The Lions go in search of win number five when they travel to Cape Town to face Western Province this Saturday.
Ian McGeechan has seen his squad record four successive victories at the start of the 2009 tour and he will no doubt be looking for more of the same at Newlands.
With the three-match series against world champions South Africa now just a week away, the focus is beginning to turn to the formation of the Test team for the first international in Durban on June 20.
McGeechan has repeatedly made it clear to both his players and the press that every single Lion will be given ample opportunity to impress, but time is now running out for those Lions yet to cement their place in his first choice XV.
The Lions head coach has named an entirely different starting XV from Wednesday night’s win over the Sharks as he continues with his aim of giving each player two starts prior to selection for the opening Test match.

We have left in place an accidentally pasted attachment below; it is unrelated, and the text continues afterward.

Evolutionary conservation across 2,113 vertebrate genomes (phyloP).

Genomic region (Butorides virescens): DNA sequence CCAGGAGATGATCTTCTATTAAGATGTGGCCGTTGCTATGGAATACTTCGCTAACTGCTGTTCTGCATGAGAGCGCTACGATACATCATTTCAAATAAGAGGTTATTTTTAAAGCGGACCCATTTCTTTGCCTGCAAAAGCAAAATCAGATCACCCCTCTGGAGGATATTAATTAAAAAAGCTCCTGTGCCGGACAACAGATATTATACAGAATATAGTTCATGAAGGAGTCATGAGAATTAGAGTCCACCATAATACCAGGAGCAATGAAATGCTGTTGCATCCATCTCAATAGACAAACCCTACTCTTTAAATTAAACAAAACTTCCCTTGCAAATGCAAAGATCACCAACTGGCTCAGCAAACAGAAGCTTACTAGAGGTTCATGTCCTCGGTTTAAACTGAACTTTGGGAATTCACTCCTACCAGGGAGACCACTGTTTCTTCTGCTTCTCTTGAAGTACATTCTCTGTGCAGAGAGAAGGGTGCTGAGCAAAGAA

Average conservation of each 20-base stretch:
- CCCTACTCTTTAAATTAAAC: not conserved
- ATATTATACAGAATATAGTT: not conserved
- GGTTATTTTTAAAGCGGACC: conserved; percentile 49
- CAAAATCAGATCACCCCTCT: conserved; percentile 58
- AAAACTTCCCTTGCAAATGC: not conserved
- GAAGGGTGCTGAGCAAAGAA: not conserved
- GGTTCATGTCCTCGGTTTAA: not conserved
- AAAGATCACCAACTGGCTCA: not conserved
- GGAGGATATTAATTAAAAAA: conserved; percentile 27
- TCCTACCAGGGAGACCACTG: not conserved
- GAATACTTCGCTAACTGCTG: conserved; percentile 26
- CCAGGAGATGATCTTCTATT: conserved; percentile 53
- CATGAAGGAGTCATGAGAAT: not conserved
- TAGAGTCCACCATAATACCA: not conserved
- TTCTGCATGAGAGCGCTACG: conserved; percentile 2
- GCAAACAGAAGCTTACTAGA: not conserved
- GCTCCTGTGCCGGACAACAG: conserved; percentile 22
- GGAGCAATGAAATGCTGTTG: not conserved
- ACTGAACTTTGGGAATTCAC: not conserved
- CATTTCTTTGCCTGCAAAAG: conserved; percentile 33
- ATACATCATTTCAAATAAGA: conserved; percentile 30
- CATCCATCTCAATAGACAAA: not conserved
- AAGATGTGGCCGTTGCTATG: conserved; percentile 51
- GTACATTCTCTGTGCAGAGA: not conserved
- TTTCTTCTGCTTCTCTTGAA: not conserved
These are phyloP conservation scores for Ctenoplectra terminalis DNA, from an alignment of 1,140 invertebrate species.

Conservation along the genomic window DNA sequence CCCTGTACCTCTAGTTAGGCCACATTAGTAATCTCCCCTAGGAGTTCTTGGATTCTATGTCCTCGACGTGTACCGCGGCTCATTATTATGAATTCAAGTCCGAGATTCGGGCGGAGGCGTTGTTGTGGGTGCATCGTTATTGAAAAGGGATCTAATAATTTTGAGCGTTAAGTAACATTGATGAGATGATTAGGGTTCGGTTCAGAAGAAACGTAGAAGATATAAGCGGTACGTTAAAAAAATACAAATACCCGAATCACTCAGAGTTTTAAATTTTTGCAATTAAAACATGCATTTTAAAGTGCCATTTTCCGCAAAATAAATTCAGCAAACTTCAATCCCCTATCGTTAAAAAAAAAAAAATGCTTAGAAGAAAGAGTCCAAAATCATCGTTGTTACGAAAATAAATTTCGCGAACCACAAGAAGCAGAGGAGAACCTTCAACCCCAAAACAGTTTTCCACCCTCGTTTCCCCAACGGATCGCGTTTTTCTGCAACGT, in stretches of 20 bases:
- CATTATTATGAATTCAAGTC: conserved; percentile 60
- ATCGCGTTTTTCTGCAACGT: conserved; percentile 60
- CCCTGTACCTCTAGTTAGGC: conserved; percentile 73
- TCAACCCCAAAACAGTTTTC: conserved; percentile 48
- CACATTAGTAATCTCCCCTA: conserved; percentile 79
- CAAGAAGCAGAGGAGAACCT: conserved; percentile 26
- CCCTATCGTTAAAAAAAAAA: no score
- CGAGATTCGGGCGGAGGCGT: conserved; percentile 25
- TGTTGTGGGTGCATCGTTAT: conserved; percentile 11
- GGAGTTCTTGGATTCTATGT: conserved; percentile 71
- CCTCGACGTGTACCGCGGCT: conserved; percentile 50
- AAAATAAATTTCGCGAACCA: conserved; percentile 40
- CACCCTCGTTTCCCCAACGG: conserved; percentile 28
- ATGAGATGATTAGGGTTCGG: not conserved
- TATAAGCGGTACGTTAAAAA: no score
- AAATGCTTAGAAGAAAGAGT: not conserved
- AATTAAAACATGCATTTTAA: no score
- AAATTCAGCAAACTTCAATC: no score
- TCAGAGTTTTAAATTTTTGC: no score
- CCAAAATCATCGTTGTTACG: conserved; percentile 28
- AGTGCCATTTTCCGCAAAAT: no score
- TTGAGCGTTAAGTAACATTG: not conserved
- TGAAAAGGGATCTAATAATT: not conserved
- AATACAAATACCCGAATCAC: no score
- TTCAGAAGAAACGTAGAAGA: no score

Although McGeechan has publicly stated that he and his fellow coaches will not be selecting the Test 22 until after Tuesday’s clash with the Southern Kings, many of the hopefuls taking the field at Newlands will know that this is their final chance to press their Test claims.
Such a realisation will hopefully bring out the best in Britain and Ireland’s elite as they look to make the most of what could be a once in a lifetime opportunity.
Saturday’s side features a mixture of youth and experience, with England’s Phil Vickery captaining the side from the front row, while the likes of Keith Earls and Ugo Monye are named out wide.
Two favourites for Test selection prior to departure for South Africa return to the Lions side following injury enforced absences, with Martyn Williams and Riki Flutey looking for big performances to dislodge David Wallace and Jamie Roberts from the openside flanker and inside centre spots respectively.
A knee injury has limited Flutey to just two substitute appearances against the Royal XV and the Sharks and a problematic shoulder has seen Lions veteran Williams sidelined since the opening tour fixture on May 30.
Williams’ Cardiff Blues and Wales colleague Andy Powell is likely to need a big performance following Jamie Heaslip’s try-scoring 80 minutes against the Sharks, while Joe Worsley will be glad to be back on the blindside flank having started at openside against the Cheetahs a week ago.